Governor Pat McCrory and several legislators celebrated the preservation of historic tax credits in front of a large crowd at the Burlington Depot this afternoon.
The historic tax credits bill provides incentives to taxpayers that contribute to the preservation of historic buildings. The governor believes that this legislation represents a breakthrough in political cooperation.
"This proves that North Carolina government can work if we hear from the people," McCrory said.
Properties in North Carolina are eligible for these incentives if they are listed in the National Register of Historic Places. One of these listed properties was the White Furniture Company, which received tax credits to help renovate the building. McCrory said that this incentive helped transform an area.
"Who would have imagined in Mebane, North Carolina, brand new residential being built at the price point that they were asking for and it selling and providing a whole new type of family living for people throughout North Carolina," McCrory said.
Stephen Ross, an N.C. Representative and Elon University graduate, agreed with McCrory that the legislation is "an investment in all of North Carolina." Ross also believed that the abandoned furniture building in Mebane was able to be turned into something that could contribute to the community, with the help of historic tax credits.
Ross said that the incentives help "take a section of Mebane that literally has no activity and transform it into apartments, activity, and jobs."
According to a press release from Governor McCrory, more than 2,400 projects have been made possible by the historic tax credits in the past.
The renovations and improvements in historic buildings were a necessity on McCrory's political agenda because of the impact the buildings have on the town itself.
"Families want to see main street and if main street is full of blighted buildings and decay, it is going to raise a red flag that the whole area is full of decay and blight and doesn't have a future. That's unacceptable," McCrory said.
Before the legislation was passed, McCrory took a tour of North Carolina to evaluate which areas could benefit from a historic tax credit plan. Joining McCrory on the tour was Susan Kluttz, the Department of Natural and Cultural Resources Secretary, who received praise from the governor for being the backbone of the legislation.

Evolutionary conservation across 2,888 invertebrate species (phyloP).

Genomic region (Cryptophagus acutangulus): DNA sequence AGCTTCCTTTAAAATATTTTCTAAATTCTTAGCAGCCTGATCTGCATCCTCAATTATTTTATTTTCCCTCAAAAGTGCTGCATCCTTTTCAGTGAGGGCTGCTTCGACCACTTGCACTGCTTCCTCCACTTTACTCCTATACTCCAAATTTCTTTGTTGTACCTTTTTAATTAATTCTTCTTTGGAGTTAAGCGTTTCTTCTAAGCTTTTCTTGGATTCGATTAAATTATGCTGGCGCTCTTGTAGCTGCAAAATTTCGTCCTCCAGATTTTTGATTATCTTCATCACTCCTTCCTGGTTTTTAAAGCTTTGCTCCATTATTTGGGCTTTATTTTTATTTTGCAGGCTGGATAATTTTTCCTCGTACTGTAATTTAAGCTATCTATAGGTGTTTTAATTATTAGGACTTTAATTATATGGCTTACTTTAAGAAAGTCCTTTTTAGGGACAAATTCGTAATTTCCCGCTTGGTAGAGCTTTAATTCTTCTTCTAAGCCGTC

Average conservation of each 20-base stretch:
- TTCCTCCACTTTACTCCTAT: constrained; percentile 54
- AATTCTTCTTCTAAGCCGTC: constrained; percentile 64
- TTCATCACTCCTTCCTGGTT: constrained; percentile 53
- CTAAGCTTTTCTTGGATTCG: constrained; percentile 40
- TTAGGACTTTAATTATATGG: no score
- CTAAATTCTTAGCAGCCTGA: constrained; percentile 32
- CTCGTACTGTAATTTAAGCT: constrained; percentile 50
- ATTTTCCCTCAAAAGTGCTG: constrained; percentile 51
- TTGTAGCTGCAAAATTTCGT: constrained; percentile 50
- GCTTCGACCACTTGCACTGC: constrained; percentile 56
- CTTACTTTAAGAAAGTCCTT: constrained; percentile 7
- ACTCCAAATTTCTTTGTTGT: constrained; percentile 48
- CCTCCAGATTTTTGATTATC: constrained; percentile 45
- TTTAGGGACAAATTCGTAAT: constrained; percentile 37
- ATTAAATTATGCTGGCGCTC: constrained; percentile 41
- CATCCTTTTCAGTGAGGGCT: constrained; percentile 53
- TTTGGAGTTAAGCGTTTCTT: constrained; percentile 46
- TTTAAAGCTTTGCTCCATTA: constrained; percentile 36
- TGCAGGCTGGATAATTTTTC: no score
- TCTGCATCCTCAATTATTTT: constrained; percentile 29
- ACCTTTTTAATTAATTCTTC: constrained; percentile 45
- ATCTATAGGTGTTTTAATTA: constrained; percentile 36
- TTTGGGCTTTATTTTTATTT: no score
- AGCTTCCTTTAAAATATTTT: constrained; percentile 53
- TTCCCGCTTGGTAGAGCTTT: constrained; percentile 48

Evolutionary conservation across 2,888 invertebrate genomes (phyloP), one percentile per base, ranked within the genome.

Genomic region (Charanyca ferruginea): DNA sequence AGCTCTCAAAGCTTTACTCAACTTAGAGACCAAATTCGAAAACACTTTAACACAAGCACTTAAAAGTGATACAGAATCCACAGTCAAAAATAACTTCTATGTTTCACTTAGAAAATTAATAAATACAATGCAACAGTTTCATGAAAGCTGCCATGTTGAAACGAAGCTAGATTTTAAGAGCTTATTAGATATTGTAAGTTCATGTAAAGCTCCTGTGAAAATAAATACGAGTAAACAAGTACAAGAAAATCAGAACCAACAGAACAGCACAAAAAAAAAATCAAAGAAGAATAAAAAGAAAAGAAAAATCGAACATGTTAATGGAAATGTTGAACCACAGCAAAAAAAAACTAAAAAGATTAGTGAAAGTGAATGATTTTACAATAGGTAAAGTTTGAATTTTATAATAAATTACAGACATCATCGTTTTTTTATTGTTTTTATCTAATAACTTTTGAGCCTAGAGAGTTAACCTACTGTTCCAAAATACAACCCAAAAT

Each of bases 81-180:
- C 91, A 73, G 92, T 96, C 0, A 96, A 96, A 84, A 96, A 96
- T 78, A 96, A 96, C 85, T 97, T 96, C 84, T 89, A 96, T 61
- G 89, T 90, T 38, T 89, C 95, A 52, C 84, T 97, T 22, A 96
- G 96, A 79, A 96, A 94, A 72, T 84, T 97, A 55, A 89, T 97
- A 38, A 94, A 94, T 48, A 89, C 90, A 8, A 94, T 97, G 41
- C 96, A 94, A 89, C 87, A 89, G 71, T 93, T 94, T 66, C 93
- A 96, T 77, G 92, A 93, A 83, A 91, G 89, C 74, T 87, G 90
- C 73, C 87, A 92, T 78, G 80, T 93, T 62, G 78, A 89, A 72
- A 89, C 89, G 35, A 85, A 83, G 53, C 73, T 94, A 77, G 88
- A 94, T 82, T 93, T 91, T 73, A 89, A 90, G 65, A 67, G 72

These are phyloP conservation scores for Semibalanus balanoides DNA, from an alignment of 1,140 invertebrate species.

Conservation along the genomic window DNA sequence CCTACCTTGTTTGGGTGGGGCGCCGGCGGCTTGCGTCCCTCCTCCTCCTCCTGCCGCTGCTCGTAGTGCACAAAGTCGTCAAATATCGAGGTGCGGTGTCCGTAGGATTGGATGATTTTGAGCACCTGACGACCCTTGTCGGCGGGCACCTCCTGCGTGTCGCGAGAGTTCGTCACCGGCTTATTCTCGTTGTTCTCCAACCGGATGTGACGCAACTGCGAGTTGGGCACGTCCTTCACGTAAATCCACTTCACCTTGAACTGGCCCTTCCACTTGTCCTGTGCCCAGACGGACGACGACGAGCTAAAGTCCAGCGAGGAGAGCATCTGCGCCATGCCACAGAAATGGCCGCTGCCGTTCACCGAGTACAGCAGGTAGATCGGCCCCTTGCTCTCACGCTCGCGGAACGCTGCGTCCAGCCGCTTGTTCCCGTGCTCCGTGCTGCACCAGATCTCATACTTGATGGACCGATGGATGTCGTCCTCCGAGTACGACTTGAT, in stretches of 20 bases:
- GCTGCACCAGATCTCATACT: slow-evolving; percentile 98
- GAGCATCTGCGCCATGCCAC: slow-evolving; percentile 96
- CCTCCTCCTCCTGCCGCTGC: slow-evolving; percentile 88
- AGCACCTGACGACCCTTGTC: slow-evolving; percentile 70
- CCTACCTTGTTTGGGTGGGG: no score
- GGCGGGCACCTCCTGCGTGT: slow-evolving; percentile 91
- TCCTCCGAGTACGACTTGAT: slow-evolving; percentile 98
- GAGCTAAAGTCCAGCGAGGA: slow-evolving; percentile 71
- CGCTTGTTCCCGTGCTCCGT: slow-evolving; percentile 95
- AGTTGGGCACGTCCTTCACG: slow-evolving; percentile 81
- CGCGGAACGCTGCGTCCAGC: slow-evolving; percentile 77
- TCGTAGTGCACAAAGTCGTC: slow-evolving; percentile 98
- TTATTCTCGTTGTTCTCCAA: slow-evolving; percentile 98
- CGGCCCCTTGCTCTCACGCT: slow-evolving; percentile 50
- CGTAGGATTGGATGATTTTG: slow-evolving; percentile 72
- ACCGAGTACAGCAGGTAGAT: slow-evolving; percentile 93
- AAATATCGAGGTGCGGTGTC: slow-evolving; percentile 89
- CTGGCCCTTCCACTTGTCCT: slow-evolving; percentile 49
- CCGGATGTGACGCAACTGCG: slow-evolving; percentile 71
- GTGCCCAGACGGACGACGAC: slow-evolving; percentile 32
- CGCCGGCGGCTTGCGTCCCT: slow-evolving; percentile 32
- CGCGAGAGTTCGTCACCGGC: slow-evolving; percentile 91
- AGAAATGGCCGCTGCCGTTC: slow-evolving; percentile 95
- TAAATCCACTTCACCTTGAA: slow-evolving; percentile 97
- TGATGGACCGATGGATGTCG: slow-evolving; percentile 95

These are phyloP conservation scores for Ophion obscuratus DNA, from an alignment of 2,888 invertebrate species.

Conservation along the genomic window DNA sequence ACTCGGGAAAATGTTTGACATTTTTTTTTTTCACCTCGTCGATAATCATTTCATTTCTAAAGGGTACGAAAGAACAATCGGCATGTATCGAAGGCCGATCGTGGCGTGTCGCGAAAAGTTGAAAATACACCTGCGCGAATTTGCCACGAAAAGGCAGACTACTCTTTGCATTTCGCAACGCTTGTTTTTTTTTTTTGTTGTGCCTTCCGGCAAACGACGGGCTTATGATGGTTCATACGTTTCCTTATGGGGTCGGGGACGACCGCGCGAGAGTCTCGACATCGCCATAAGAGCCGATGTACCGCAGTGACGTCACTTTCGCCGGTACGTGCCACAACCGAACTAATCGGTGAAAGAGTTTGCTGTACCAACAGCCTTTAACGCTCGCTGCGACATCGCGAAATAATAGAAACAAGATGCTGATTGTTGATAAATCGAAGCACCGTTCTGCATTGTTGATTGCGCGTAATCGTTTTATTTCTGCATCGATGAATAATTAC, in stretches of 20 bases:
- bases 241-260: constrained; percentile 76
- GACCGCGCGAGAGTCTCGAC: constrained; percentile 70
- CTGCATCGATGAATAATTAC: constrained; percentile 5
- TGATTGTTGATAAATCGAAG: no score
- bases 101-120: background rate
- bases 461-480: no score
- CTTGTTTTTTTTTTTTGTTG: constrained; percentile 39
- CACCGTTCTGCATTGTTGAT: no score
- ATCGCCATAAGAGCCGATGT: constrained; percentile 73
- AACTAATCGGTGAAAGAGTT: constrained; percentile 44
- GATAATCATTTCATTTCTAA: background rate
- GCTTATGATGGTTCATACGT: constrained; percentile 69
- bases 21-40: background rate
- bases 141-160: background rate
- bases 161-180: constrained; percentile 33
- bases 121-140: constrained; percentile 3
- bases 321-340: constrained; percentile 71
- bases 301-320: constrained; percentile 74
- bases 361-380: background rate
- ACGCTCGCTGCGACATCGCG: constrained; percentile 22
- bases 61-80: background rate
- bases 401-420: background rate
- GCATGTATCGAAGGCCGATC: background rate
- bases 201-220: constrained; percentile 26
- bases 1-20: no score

"I am very proud of Secretary Kluttz," McCrory said. "We had a few tough cabinet meetings when initially some legislation was introduced and past to eliminate this. We came into our cabinet meeting and Secretary Klutz and I got together and said, 'No way. We are going to fight this and reverse this.'"
Kluttz said that after banding with McCrory to pass this legislation and tour across North Carolina, it became apparent that historic tax credit would significantly benefit the state.
"We had to do everything we could to preserve and save because they (historic buildings) are our history," Kluttz said.
At the end of their tour, McCrory and Kluttz made 73 stops at various historic locations and sites across North Carolina.
Kluttz said that accompanying McCrory on the tour confirmed her notion that "he understood the importance of historical tax credits."
After McCrory spoke about his hopes for the future involving historic tax credit, the governor signed a proclamation declaring October 14, 2015 as Historic Tax Credit Day Reviving Downtowns in North Carolina. To view the proclamation, click here.
McCrory hopes that the preservation of this legislation continues to repeat the success of previous historic tax credit programs. Since 1998, historic tax credit programs in North Carolina have generated over $1.6 billion of private investment in North Carolina community preservation.